Was I a Good Boss? Was I a Good Employee? An Intern and Boss Lay It on the Table

By now you know our story. I was a bad intern. Amy was my boss. She fired me and 14 years later, I thanked her—on SUCCESS.com. Because hearing those words—“Today will be your last day”—taught me a lot, mostly that I was a horrible first-time employee, a newbie breaking the rules of a professional world that I’d just met.

My public confession could have been embarrassing or awkward—admitting that you failed at anything usually is—but it spurred something unreal instead. It brought us back together, and started a conversation that led to Amy’s rebuttal (“I Fired Her, and She’s Thanking Me…”). In this post, Amy and I continue our frank conversation on how to succeed at work and as a professional.

Christina: Thinking back to the time you were my boss, what do you wish you knew then that you know now?

Amy: Hindsight is always 20/20, right? The only thing I wish I had was more confidence. But that usually only comes with experience.

Throughout high school and college, I had jobs where I was consistently praised for my attitude and hard work, and while this contributed to my confidence when leading organizations and projects, it didn’t translate to confidence leading people. I played small so no one would be mad at me, which meant I was more concerned about being liked than being a great leader—someone who keeps her eye on the vision, and everyone else’s too!

When you’re worried about people’s opinions and feelings about you, you begin to question your judgment. Don’t, because you have good instincts. I believe we all do, actually. So find a way to not personalize things, to stay focused on the big picture.

I think it’s safe to say that I was still at a point where I was learning valuable lessons and gaining experience when I let you go. That’s one of the reasons I was so open and excited to hear from you after 14 years. You understood that we’re all human beings learning and growing at different rates, and you didn’t walk around angry and unforgiving. That is huge.  

Amy: So, coming into your internship experience, did you have any expectations for your boss?

Christina: Back then I had no set expectations for how to be led—because I didn’t know what I didn’t know. It’s taken me over a decade to realize that a part of “leading” or “managing” employees, interns especially, requires more than teaching them the skills to succeed; it also requires teaching interns how to access those skills. Good employers aren’t just employers—they are also educators.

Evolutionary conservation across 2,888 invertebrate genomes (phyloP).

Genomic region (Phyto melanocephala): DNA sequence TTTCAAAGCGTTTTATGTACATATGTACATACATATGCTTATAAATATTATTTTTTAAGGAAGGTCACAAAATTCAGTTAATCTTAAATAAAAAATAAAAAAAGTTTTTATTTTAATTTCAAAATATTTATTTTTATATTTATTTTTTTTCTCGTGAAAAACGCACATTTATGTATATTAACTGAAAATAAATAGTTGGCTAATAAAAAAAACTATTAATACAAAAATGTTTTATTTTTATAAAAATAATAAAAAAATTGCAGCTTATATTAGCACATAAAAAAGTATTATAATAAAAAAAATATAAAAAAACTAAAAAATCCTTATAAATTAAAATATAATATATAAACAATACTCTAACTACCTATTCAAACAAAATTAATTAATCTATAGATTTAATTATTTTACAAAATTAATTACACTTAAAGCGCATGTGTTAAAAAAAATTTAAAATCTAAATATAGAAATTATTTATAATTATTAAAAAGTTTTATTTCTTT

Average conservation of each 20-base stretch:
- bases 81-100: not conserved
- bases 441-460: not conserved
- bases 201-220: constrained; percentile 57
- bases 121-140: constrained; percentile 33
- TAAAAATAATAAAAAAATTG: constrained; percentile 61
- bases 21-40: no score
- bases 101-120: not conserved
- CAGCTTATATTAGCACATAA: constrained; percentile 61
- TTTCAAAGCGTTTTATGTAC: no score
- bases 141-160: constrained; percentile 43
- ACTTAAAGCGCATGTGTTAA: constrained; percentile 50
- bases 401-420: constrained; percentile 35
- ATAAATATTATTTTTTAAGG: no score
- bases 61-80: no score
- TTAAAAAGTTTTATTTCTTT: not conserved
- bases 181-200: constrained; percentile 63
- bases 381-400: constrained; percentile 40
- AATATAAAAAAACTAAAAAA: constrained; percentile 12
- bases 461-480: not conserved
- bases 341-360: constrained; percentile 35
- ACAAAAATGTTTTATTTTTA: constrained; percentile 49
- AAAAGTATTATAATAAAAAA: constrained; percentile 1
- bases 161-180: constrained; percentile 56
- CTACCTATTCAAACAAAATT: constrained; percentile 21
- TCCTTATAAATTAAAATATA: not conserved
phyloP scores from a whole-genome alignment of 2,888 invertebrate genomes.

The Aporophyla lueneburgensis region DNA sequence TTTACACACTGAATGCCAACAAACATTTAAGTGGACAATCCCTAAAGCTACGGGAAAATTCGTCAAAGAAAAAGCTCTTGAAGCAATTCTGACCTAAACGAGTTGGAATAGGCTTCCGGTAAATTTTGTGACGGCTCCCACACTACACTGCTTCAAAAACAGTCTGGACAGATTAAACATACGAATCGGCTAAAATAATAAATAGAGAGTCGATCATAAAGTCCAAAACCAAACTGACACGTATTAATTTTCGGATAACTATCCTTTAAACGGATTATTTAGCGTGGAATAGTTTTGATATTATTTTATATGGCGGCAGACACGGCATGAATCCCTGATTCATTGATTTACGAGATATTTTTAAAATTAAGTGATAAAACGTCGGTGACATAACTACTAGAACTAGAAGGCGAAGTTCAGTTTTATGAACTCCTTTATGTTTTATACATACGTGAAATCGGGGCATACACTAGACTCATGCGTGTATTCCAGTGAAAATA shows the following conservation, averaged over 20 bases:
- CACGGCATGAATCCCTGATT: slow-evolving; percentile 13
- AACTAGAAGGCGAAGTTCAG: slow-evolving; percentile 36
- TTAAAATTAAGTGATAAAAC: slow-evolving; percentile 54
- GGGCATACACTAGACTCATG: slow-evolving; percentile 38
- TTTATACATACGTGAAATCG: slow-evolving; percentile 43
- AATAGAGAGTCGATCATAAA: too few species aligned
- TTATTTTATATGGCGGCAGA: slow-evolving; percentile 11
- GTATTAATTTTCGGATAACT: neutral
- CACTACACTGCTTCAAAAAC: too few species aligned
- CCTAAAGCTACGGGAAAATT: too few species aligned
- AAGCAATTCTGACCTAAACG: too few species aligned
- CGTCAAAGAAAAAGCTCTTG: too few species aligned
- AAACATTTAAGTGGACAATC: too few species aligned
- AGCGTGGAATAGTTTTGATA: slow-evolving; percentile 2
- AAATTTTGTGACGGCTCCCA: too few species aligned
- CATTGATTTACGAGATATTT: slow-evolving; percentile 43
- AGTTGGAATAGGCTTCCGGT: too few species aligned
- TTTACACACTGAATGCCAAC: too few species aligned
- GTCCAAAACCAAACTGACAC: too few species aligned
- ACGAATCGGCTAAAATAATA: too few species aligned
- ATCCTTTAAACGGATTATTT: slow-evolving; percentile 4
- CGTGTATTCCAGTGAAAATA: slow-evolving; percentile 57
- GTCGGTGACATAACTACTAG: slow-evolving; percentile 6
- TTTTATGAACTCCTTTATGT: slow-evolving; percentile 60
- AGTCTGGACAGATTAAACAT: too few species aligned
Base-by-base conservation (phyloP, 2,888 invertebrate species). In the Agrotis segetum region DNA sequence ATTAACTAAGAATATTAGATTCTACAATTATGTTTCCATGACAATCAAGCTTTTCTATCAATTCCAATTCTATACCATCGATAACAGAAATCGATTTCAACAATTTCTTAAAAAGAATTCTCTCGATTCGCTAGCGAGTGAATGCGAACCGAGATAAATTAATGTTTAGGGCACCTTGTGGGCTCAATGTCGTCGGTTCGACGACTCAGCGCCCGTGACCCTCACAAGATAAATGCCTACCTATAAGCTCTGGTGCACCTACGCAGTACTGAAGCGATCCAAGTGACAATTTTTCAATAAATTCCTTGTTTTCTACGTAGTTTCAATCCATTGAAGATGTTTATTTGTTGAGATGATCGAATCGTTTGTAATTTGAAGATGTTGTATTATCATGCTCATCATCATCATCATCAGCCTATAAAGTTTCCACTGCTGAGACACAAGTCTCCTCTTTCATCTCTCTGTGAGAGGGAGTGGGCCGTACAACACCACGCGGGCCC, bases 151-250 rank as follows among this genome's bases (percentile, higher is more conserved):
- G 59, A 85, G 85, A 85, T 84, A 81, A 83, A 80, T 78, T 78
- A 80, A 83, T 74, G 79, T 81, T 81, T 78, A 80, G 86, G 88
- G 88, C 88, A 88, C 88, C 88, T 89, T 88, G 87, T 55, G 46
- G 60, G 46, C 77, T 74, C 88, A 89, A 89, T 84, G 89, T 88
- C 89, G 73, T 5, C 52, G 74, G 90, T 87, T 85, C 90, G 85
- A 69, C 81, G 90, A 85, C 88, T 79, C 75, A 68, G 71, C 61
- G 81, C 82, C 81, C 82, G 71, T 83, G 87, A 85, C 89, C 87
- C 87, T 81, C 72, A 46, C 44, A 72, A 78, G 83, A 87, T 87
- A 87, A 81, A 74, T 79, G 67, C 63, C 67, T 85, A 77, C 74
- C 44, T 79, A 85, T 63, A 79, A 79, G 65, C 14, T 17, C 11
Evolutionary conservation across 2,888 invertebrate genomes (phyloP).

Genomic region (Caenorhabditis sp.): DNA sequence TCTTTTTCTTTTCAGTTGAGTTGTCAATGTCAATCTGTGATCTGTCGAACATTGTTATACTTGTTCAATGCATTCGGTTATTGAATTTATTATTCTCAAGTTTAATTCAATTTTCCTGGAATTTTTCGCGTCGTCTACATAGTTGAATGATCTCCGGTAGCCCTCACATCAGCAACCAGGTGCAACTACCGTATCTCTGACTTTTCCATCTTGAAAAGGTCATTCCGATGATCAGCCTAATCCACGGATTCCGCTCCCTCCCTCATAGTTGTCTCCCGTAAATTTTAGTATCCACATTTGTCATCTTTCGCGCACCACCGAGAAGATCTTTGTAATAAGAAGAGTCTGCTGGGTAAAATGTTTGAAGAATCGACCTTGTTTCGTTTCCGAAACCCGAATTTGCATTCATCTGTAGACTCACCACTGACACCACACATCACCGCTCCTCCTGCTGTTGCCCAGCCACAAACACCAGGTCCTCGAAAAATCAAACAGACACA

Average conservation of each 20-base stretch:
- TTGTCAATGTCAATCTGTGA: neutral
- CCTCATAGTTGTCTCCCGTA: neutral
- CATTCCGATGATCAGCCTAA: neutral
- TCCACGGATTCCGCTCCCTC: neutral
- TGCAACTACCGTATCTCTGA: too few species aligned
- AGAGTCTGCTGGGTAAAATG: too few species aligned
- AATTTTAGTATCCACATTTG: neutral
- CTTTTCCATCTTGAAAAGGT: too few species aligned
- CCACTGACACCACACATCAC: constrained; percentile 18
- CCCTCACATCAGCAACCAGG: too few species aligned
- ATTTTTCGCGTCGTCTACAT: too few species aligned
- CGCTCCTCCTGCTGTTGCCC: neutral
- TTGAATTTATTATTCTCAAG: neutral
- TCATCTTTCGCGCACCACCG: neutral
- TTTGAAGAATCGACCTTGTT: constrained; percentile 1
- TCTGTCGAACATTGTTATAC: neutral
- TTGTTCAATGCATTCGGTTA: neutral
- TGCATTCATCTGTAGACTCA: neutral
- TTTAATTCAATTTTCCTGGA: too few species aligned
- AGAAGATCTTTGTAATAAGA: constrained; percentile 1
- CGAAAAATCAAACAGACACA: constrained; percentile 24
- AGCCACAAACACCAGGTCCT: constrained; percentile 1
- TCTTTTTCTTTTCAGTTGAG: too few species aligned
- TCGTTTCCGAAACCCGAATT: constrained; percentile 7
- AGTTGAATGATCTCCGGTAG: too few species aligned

I’m critical of the term “hit the ground running” when describing what employers are looking for in their college interns. New employees—yes, that is reasonable to expect—but seeking inexperienced interns who’ll hit the ground running is a recipe for failure because they are likely to run in the wrong direction.

Since my first internship, my expectations of employers have evolved from passive expectations to more active ones. I should have been more proactive about investigating what I did not know. But it is not all on the intern to figure out how to be successful; my expectations for a boss now include a continued investment in helping their employee succeed, rather than simply expecting them to. If the company doesn’t have the time to educate an intern, then they have no business having one at all. That is a lose-lose situation for everyone involved.

Amy: I couldn’t agree with you more. You’re not saying interns need to have their hands held, but they should definitely be guided. 

Every company is different and the longer you work for the same one, the greater the tendency is to overlook teaching the basics of your company culture. When new people enter your workforce, think back to your experience when you first arrived and remember that as you train.

It comes down to the basics: You’ve got to be present, empathetic and compassionate. Some might say that sounds too “new-age” for business, but what is business anyway? Businesses are formed by people who work together to provide a solution, be it a product or service. The most successful people (who lead to successful companies) are the ones who have an out-of-this-world vision but a down-to-earth approach for getting there—and they do that by connecting with and relating to people.

Read more from us about how to be an effective employee (and also an effective employer) in “3 Clues You Were a Bad Intern” and “How Big Egos Get in the Way of Professional Relationships… and Success.”

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Christina Berchini

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